Technology is not a silver bullet

April 2016 Information Security

Cyber security is no longer an IT problem but rather an organisational priority. It has become such a serious issue that it costs businesses money, compromises its information and customer data and causes reputational damage. Unfortunately, there is no silver bullet against cyber onslaughts and implementing the right technology won’t cut it.

Fred Mitchell.
Fred Mitchell.

Granted, technology is important, however, in order to implement a strong line of defence, organisations need a change in mindset. The belief that ‘it won’t happen to me’ is not only outdated, but dangerous, as there is no organisation that is safe in today’s digital world.

The reality is enterprises of all sizes need proactive, intelligence-based solutions plus the relevant expertise to develop comprehensive strategies to detect, remove and remediate threats.

Preventing ‘volume fatigue’

One of the biggest challenges with traditional alert-based security solutions is that the sheer volume of threats, attacks and potential threat events has become overwhelming. Organisations receive hundreds, if not thousands, of alerts on a daily basis, many of which are false positives – this is often a tactic of cyber criminals as they test an organisation’s defences.

Realistically it is impossible to adequately address each and every alert, which leads to a state of ‘alert fatigue’ where legitimate threat events are missed. While there are technologies available for event management that can reduce these numbers, the challenge lies in determining which alerts are important and which are not.

A lack of intelligence relevant to the alerts means that while organisations are bogged down trying to sift through thousands of alerts, attackers can slip a true threat through the defences.

The sophistication challenge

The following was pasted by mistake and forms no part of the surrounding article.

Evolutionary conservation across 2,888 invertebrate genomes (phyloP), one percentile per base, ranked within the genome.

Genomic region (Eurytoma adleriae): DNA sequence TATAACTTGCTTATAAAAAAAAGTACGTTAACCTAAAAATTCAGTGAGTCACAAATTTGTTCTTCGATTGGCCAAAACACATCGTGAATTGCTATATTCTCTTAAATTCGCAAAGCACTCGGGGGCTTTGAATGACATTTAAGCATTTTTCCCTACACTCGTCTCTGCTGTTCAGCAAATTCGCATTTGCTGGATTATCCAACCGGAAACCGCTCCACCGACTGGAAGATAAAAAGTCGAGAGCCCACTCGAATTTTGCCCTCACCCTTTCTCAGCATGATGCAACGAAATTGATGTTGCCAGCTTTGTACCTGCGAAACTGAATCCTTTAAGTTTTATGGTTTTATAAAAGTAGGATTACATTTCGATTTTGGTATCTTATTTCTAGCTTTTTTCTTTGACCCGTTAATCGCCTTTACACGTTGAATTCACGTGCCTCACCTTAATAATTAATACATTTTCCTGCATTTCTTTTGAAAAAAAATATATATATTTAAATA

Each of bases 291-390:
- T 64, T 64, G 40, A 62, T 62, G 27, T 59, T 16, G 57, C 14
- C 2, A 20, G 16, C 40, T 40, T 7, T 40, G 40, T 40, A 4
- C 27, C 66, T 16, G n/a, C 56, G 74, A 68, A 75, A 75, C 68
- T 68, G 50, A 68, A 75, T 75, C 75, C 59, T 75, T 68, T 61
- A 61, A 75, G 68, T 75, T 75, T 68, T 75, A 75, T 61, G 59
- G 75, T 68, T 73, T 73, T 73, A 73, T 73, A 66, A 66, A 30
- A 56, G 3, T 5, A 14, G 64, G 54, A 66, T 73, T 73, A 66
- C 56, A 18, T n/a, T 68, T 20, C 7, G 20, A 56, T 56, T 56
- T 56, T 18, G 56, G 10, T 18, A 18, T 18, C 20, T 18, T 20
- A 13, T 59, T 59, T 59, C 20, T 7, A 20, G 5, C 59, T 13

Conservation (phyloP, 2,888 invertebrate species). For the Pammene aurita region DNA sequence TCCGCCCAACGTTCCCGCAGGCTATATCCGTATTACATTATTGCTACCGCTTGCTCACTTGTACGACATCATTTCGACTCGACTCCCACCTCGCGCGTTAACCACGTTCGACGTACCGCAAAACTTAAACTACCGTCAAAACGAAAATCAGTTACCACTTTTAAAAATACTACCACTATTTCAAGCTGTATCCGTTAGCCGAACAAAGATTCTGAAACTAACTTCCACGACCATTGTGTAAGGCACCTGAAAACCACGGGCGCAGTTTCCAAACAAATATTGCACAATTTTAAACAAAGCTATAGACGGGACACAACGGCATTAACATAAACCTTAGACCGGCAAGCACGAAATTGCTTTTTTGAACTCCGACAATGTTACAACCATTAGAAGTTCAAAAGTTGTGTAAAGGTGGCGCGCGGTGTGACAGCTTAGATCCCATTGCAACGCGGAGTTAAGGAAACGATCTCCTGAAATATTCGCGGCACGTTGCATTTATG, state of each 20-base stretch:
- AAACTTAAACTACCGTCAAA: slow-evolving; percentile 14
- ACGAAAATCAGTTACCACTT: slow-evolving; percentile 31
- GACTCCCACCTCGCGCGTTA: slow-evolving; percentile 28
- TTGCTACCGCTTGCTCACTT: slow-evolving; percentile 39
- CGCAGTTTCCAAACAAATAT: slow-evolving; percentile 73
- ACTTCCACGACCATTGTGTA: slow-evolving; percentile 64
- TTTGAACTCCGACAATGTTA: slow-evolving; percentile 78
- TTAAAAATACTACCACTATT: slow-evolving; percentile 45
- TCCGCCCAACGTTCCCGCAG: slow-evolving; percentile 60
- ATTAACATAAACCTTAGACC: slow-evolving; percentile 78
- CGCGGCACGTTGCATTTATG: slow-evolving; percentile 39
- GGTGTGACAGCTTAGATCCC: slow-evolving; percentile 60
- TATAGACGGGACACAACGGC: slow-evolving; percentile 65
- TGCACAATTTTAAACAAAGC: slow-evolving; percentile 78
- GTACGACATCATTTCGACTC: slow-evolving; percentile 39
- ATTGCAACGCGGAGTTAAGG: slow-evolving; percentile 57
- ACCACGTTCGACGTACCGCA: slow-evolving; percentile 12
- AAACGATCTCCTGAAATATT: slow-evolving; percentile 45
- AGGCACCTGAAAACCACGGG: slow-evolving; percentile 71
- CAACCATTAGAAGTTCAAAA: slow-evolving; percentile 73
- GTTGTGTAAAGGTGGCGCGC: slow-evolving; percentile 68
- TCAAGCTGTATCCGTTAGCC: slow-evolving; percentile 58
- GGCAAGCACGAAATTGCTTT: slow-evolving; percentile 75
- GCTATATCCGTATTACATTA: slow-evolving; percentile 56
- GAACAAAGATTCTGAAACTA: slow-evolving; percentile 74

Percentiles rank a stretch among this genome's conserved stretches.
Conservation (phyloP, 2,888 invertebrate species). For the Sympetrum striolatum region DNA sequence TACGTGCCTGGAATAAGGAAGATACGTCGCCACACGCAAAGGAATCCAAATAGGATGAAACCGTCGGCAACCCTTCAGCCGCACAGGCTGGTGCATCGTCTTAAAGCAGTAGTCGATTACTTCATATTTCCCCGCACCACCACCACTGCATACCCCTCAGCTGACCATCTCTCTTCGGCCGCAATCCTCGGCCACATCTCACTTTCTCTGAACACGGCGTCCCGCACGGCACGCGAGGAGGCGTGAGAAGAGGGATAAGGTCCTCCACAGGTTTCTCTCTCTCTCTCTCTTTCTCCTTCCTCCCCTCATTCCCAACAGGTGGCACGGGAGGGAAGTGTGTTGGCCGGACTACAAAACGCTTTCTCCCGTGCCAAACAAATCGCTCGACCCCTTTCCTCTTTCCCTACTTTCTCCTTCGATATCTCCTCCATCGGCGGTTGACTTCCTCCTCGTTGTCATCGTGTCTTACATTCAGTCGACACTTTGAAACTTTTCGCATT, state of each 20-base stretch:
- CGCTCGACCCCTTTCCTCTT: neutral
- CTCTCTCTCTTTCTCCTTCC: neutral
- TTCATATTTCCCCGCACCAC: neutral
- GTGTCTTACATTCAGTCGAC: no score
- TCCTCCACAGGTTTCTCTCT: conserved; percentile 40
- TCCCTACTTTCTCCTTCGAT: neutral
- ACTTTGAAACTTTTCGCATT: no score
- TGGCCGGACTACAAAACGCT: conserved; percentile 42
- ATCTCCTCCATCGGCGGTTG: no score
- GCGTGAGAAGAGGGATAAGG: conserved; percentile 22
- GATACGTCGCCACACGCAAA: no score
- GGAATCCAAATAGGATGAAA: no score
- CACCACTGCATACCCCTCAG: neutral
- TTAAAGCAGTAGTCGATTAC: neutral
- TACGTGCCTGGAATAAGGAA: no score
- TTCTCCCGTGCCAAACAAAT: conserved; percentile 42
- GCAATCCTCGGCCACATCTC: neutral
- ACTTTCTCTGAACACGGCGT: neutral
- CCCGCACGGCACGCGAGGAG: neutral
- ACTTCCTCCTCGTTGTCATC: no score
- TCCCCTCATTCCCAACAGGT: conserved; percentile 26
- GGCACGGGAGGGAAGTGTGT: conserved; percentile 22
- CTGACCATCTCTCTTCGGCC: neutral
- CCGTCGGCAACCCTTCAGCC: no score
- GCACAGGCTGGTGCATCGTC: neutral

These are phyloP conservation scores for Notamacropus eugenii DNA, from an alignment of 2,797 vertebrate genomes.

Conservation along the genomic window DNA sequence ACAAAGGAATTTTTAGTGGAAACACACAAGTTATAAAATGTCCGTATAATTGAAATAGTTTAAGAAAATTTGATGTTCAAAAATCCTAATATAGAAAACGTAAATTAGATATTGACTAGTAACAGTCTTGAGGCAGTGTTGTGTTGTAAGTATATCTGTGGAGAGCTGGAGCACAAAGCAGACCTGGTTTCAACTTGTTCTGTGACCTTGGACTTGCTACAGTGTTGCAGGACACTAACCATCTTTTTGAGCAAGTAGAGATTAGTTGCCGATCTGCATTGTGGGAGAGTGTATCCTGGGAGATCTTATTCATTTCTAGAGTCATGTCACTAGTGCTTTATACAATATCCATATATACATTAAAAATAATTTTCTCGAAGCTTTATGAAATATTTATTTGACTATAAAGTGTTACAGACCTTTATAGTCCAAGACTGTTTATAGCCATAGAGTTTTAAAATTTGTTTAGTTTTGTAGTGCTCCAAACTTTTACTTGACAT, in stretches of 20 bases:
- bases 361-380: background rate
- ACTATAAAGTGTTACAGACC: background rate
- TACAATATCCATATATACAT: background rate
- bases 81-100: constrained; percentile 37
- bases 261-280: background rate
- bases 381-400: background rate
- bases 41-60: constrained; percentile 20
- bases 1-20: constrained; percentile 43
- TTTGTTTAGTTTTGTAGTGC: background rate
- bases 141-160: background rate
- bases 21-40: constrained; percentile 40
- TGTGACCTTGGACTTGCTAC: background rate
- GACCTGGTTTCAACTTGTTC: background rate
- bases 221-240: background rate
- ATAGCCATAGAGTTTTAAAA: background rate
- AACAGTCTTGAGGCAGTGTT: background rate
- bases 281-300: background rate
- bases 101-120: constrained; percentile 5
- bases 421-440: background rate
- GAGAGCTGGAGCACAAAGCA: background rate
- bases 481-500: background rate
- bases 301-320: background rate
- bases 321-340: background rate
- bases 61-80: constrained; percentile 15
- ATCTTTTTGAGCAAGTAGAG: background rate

Cyber threats are becoming more advanced, persistent and targeted than ever before, in retaliation to increasingly sophisticated security systems. The recent slew of ransomware attacks, such as TeslaCrypt and its various versions, confirm the sheer tenacity of today’s cyber criminals.

Intelligence-based systems help organisations move from a reactive defence to a more proactive approach. These systems utilise information on attack trends relative to industry, market sector and more, and along with real, current and trending data to understand the tactics, tools and procedures of malware and threat actors.

Only by understanding the tactics, procedures and code that attackers use, rather than the specifics of an attack, can they be detected before they cause too much damage.

In addition, organisations need to have intelligence around other enterprises’ responses to threats and what happens once they are breached, in order to benefit from existing experience around these threats. Furthermore, organisations have to implement solutions that will proactively search for vulnerabilities, to ensure that they can be fixed before they come under attack.

In today’s world, threats are specifically crafted so that they do not trigger alerts in order to ensure maximum chances of infiltrating an organisation’s defences. Enterprises therefore need to be able to detect general types of attacks, rather than specific attack signatures.

Without the ability to dynamically analyse malicious code, or a reliance on known, signature-based attacks, organisations are left vulnerable. However, technology is not a silver bullet solution, as enterprises need intelligence and strategy as well as expertise to detect existing breaches, contain them, remediate and close vulnerabilities.

Early detection is essential, and a multi-faceted approach is key. Businesses need tools that combine intelligence to detect real threats early on in their lifecycle with the ability to develop a complete strategy for dealing with malware and other security breaches.

For more information contact Drive Control Corporation, +27 (0)11 201 8927, [email protected]

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